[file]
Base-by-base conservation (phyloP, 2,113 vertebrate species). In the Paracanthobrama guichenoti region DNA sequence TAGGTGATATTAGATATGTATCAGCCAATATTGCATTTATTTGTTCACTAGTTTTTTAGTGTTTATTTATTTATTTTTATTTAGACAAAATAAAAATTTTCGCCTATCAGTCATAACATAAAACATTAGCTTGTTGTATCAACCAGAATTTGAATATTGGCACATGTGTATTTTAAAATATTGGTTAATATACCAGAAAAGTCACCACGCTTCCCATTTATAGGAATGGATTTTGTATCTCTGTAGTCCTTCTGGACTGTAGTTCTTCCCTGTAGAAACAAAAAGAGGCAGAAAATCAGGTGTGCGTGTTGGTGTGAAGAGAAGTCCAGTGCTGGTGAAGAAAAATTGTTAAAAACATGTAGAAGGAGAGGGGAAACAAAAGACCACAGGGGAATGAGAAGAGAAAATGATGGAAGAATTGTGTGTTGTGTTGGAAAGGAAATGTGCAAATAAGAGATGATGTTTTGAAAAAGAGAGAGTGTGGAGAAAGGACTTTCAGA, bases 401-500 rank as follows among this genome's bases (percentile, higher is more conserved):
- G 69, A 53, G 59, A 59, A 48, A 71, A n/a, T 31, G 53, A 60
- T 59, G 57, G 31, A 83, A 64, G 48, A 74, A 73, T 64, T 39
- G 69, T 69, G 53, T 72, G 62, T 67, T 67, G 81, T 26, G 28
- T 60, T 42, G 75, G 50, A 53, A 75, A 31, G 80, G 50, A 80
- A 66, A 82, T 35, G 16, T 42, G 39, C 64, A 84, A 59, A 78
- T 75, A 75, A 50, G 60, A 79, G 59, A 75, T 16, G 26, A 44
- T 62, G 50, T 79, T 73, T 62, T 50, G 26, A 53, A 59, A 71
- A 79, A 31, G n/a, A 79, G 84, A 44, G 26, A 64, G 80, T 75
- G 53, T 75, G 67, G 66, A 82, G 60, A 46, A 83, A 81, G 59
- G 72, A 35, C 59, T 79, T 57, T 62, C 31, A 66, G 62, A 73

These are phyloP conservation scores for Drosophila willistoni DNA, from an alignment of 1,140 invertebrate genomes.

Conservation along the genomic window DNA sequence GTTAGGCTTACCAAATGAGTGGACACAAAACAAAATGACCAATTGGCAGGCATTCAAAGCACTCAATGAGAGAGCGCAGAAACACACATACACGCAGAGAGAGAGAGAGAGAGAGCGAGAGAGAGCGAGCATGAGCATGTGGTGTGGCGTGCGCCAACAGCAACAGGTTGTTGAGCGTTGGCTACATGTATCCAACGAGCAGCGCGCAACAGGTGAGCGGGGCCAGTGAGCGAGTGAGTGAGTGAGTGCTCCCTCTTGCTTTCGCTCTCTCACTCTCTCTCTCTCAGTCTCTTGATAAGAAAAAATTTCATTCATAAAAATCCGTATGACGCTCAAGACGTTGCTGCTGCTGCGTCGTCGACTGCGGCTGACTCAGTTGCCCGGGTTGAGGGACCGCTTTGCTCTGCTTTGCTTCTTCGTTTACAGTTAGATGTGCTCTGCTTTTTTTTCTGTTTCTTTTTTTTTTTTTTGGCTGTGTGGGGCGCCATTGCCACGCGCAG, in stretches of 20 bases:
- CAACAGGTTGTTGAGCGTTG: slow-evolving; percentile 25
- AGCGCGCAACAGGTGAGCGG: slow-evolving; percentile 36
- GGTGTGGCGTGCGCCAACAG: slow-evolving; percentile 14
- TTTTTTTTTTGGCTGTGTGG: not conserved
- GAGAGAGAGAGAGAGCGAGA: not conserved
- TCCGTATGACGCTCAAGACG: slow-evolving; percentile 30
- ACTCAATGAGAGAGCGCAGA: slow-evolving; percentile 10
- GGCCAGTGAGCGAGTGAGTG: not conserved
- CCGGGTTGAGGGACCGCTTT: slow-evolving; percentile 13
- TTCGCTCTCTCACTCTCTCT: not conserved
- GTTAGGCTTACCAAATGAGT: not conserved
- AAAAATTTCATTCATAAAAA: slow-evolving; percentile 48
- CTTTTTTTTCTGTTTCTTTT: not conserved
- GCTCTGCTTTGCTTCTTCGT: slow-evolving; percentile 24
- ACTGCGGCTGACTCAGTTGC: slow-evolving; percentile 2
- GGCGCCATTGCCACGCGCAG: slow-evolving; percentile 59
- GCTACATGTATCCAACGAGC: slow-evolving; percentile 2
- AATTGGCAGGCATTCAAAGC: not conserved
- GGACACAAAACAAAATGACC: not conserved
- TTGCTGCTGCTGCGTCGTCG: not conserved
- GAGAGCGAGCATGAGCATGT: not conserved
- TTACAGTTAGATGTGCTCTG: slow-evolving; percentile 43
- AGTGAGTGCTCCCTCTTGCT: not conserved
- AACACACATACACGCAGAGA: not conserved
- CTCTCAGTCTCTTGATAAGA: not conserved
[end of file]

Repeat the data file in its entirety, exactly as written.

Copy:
Base-by-base conservation (phyloP, 2,113 vertebrate species). In the Paracanthobrama guichenoti region DNA sequence TAGGTGATATTAGATATGTATCAGCCAATATTGCATTTATTTGTTCACTAGTTTTTTAGTGTTTATTTATTTATTTTTATTTAGACAAAATAAAAATTTTCGCCTATCAGTCATAACATAAAACATTAGCTTGTTGTATCAACCAGAATTTGAATATTGGCACATGTGTATTTTAAAATATTGGTTAATATACCAGAAAAGTCACCACGCTTCCCATTTATAGGAATGGATTTTGTATCTCTGTAGTCCTTCTGGACTGTAGTTCTTCCCTGTAGAAACAAAAAGAGGCAGAAAATCAGGTGTGCGTGTTGGTGTGAAGAGAAGTCCAGTGCTGGTGAAGAAAAATTGTTAAAAACATGTAGAAGGAGAGGGGAAACAAAAGACCACAGGGGAATGAGAAGAGAAAATGATGGAAGAATTGTGTGTTGTGTTGGAAAGGAAATGTGCAAATAAGAGATGATGTTTTGAAAAAGAGAGAGTGTGGAGAAAGGACTTTCAGA, bases 401-500 rank as follows among this genome's bases (percentile, higher is more conserved):
- G 69, A 53, G 59, A 59, A 48, A 71, A n/a, T 31, G 53, A 60
- T 59, G 57, G 31, A 83, A 64, G 48, A 74, A 73, T 64, T 39
- G 69, T 69, G 53, T 72, G 62, T 67, T 67, G 81, T 26, G 28
- T 60, T 42, G 75, G 50, A 53, A 75, A 31, G 80, G 50, A 80
- A 66, A 82, T 35, G 16, T 42, G 39, C 64, A 84, A 59, A 78
- T 75, A 75, A 50, G 60, A 79, G 59, A 75, T 16, G 26, A 44
- T 62, G 50, T 79, T 73, T 62, T 50, G 26, A 53, A 59, A 71
- A 79, A 31, G n/a, A 79, G 84, A 44, G 26, A 64, G 80, T 75
- G 53, T 75, G 67, G 66, A 82, G 60, A 46, A 83, A 81, G 59
- G 72, A 35, C 59, T 79, T 57, T 62, C 31, A 66, G 62, A 73

These are phyloP conservation scores for Drosophila willistoni DNA, from an alignment of 1,140 invertebrate genomes.

Conservation along the genomic window DNA sequence GTTAGGCTTACCAAATGAGTGGACACAAAACAAAATGACCAATTGGCAGGCATTCAAAGCACTCAATGAGAGAGCGCAGAAACACACATACACGCAGAGAGAGAGAGAGAGAGAGCGAGAGAGAGCGAGCATGAGCATGTGGTGTGGCGTGCGCCAACAGCAACAGGTTGTTGAGCGTTGGCTACATGTATCCAACGAGCAGCGCGCAACAGGTGAGCGGGGCCAGTGAGCGAGTGAGTGAGTGAGTGCTCCCTCTTGCTTTCGCTCTCTCACTCTCTCTCTCTCAGTCTCTTGATAAGAAAAAATTTCATTCATAAAAATCCGTATGACGCTCAAGACGTTGCTGCTGCTGCGTCGTCGACTGCGGCTGACTCAGTTGCCCGGGTTGAGGGACCGCTTTGCTCTGCTTTGCTTCTTCGTTTACAGTTAGATGTGCTCTGCTTTTTTTTCTGTTTCTTTTTTTTTTTTTTGGCTGTGTGGGGCGCCATTGCCACGCGCAG, in stretches of 20 bases:
- CAACAGGTTGTTGAGCGTTG: slow-evolving; percentile 25
- AGCGCGCAACAGGTGAGCGG: slow-evolving; percentile 36
- GGTGTGGCGTGCGCCAACAG: slow-evolving; percentile 14
- TTTTTTTTTTGGCTGTGTGG: not conserved
- GAGAGAGAGAGAGAGCGAGA: not conserved
- TCCGTATGACGCTCAAGACG: slow-evolving; percentile 30
- ACTCAATGAGAGAGCGCAGA: slow-evolving; percentile 10
- GGCCAGTGAGCGAGTGAGTG: not conserved
- CCGGGTTGAGGGACCGCTTT: slow-evolving; percentile 13
- TTCGCTCTCTCACTCTCTCT: not conserved
- GTTAGGCTTACCAAATGAGT: not conserved
- AAAAATTTCATTCATAAAAA: slow-evolving; percentile 48
- CTTTTTTTTCTGTTTCTTTT: not conserved
- GCTCTGCTTTGCTTCTTCGT: slow-evolving; percentile 24
- ACTGCGGCTGACTCAGTTGC: slow-evolving; percentile 2
- GGCGCCATTGCCACGCGCAG: slow-evolving; percentile 59
- GCTACATGTATCCAACGAGC: slow-evolving; percentile 2
- AATTGGCAGGCATTCAAAGC: not conserved
- GGACACAAAACAAAATGACC: not conserved
- TTGCTGCTGCTGCGTCGTCG: not conserved
- GAGAGCGAGCATGAGCATGT: not conserved
- TTACAGTTAGATGTGCTCTG: slow-evolving; percentile 43
- AGTGAGTGCTCCCTCTTGCT: not conserved
- AACACACATACACGCAGAGA: not conserved
- CTCTCAGTCTCTTGATAAGA: not conserved